The best scenes in that video are the moments when Aaron comes out of the barricade with Amos in his arms, tears in his eyes and joy in his heart. The moment when he comes down the escalator and everyone is shouting, “Aaron’s son is home!” When Amos reunites with Story, his sister, who he was separated from for years. Those are the scenes that make your heart sing.
Those scenes are yet to come for us.
In our adoption story, right now where we are, the papers have gone through, everything has been signed and paid for. We are legally adopted sons and daughters of God. But we’re still stuck in Haiti, in this world where everything crumbles and our bodies fall apart. Where sin accuses us, death swallows us up, where we begin to doubt. We can feel the sin in us wanting, desiring and burning to be acted upon and we’re wondering if our Father really is on the other side of that barricade. We’re wondering if He’s really doing everything He can to get us home.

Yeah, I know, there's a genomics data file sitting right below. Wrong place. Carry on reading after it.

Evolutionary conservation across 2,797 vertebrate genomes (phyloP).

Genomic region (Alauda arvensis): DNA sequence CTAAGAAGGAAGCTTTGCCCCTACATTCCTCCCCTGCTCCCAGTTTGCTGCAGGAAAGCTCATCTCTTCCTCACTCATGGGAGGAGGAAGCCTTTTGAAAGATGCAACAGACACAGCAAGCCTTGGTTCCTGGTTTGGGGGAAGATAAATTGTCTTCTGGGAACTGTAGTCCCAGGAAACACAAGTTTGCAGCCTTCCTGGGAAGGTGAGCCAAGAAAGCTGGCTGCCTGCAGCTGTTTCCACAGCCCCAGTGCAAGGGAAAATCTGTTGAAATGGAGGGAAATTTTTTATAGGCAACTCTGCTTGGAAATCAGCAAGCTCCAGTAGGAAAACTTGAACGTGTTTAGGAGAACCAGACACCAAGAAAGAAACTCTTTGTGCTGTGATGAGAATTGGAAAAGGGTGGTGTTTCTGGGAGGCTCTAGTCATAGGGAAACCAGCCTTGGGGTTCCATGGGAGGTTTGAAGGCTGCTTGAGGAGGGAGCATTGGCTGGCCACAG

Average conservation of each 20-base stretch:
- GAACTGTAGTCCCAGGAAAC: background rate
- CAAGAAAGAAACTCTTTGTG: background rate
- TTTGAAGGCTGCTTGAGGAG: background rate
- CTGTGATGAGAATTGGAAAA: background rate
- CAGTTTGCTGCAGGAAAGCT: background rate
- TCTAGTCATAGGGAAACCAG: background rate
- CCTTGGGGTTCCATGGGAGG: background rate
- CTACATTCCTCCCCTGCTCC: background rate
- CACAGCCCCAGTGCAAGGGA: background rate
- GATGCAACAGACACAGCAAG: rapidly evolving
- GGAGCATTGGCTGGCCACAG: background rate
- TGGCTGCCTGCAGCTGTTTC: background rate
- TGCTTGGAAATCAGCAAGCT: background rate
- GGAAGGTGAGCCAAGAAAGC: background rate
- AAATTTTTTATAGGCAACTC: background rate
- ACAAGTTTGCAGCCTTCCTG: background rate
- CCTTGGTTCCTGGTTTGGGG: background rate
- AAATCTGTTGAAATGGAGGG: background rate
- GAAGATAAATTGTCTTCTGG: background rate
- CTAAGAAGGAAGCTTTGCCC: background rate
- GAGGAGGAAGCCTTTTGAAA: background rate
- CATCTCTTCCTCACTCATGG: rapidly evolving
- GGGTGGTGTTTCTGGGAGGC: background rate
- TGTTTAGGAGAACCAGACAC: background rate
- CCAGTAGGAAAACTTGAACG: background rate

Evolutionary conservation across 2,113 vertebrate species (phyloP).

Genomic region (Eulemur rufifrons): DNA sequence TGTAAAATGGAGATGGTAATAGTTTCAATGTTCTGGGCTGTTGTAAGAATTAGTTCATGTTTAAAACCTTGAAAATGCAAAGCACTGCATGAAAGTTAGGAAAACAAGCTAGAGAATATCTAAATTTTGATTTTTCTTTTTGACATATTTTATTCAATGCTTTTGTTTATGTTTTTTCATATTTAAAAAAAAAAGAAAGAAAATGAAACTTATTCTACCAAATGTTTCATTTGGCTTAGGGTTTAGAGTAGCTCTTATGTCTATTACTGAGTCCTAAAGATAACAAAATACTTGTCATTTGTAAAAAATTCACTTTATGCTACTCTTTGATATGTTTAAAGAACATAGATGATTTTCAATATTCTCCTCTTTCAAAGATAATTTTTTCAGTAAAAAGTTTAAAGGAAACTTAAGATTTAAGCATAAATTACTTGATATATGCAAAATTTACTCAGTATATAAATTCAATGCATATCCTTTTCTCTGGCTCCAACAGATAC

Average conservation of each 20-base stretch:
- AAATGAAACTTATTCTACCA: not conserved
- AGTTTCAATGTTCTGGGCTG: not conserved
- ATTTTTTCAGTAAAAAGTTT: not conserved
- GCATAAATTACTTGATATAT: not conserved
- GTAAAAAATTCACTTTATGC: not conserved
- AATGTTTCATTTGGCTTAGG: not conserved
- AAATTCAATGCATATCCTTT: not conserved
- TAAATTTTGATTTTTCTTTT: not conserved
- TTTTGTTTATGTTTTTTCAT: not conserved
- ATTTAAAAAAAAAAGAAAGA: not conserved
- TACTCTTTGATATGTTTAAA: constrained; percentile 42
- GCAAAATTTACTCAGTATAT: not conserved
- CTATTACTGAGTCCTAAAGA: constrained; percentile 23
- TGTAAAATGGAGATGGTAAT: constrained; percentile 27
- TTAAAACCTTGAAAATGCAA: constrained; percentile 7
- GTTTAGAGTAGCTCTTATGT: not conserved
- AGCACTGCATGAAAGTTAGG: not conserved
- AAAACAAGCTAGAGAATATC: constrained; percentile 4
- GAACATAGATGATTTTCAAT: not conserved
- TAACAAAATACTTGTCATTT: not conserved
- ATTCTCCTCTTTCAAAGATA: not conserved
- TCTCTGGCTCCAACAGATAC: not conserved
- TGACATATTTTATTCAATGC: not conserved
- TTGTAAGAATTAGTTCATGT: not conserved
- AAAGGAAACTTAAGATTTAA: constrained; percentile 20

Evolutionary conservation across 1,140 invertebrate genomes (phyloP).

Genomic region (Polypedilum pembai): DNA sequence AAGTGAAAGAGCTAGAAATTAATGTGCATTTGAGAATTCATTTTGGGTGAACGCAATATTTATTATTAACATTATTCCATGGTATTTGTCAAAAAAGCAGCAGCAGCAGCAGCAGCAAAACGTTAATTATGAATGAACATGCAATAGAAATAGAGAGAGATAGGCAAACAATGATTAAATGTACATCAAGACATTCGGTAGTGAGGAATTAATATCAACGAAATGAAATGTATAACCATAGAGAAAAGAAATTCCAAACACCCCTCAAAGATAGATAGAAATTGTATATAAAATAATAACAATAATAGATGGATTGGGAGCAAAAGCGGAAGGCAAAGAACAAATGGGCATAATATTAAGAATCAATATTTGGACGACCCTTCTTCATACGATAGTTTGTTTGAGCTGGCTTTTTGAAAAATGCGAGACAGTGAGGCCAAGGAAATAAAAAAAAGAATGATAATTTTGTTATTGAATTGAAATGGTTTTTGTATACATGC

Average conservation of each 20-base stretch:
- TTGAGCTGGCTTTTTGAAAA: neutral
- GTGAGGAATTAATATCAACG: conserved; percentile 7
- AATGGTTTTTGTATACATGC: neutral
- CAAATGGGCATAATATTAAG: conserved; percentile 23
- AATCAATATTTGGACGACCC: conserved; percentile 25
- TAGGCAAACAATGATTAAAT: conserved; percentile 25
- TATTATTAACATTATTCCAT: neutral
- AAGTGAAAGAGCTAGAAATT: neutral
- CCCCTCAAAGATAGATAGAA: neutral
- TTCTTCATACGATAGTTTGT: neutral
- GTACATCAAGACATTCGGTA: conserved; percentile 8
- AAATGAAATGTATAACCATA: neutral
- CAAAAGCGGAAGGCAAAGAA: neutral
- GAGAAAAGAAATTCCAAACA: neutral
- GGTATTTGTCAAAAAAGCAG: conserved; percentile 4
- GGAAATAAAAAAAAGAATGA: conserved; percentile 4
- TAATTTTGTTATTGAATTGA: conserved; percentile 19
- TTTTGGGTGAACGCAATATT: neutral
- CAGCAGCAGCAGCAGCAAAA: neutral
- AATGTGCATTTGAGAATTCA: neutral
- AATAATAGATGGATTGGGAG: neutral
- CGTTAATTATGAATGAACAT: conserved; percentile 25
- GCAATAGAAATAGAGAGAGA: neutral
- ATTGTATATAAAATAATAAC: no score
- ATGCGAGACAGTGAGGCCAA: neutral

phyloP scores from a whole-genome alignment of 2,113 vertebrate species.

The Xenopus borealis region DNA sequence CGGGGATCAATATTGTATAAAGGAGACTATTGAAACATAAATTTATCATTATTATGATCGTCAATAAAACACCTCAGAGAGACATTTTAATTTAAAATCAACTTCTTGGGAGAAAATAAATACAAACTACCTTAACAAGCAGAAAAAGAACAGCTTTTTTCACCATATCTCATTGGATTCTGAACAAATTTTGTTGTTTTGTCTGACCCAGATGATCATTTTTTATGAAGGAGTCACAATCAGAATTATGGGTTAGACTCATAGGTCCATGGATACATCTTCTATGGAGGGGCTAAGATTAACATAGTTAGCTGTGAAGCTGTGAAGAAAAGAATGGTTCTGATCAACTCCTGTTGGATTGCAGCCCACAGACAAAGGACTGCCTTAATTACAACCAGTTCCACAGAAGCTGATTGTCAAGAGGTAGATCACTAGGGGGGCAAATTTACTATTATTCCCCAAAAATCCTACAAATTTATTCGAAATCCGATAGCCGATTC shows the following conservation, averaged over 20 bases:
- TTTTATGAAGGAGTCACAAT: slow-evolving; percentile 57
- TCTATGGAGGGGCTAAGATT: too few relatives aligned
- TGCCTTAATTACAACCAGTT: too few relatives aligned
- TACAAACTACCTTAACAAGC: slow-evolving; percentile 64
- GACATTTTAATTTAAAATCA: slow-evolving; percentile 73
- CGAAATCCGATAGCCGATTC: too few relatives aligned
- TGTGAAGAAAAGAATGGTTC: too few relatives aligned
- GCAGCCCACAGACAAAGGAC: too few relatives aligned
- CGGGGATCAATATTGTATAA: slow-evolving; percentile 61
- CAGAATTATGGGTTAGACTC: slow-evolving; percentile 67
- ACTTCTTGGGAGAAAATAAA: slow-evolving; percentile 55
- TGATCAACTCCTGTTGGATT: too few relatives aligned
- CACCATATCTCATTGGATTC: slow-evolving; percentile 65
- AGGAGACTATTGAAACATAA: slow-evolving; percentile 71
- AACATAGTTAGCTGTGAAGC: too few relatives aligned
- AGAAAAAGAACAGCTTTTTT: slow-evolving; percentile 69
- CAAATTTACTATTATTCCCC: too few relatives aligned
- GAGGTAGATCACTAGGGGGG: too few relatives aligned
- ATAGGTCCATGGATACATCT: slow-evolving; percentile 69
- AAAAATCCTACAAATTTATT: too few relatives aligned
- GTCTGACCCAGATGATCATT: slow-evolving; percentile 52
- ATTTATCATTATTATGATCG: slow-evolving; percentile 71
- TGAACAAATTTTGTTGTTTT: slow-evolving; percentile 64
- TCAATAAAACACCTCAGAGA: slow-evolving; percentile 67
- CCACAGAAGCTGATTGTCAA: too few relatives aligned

God is saying, “Don’t you worry. I’m going to make it happen. I’m going to bring you home. I know you feel lost and forgotten, but trust Me; I’m moving everything towards you coming home to be with me. I chose you.”
One day we will cross that barricade and see the smiling face of Jesus. You’re going to come down the escalator and the hosts of heaven will be shouting, “The sons and daughters of God are home!”
We will get there because God predestined it to happen. We won’t make it because we’re strong, faithful. No sin will keep Him from saving you. You are His and He doesn’t lose a single child.
29 For those whom he foreknew he also predestined to be conformed to the image of his Son, in order that he might be the firstborn among many brothers. 30 And those whom he predestined he also called, and those whom he called he also justified, and those whom he justified he also glorified. 31 What then shall we say to these things? If God is for us, who can be against us? Romans 8:29-31 (ESV)
This is your adoption story; one of those pivotal stories we have to know. You belong to God, because He wanted you to be His kid. He wanted you to share in His eternal joy of marveling at the spectacle and being the recipient of His glorious grace.